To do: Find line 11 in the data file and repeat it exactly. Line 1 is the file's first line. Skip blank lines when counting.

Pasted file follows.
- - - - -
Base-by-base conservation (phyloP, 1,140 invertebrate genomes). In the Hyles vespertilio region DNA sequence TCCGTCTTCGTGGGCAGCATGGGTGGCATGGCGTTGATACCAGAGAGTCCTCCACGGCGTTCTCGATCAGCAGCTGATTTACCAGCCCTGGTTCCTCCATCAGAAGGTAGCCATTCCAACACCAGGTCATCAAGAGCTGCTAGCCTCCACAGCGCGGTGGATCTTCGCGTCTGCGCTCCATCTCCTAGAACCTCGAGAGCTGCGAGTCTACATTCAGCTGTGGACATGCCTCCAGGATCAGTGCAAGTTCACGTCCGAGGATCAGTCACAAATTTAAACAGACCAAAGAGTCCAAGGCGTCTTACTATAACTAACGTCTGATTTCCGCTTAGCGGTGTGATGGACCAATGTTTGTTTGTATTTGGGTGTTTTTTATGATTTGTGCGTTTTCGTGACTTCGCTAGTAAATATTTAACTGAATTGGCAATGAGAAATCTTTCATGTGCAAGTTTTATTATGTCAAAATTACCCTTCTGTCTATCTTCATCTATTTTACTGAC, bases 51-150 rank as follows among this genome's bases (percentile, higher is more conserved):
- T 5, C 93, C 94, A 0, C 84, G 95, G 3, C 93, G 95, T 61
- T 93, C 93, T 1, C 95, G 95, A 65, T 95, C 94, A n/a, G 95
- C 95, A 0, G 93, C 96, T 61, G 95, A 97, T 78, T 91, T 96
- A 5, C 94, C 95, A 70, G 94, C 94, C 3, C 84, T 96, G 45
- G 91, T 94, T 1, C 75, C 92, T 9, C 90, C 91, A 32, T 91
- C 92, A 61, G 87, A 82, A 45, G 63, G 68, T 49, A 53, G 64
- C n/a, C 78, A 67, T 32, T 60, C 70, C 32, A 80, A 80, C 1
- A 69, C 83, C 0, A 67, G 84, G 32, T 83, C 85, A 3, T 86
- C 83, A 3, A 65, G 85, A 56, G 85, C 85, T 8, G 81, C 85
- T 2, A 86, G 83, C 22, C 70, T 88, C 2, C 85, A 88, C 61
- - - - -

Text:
- T 2, A 86, G 83, C 22, C 70, T 88, C 2, C 85, A 88, C 61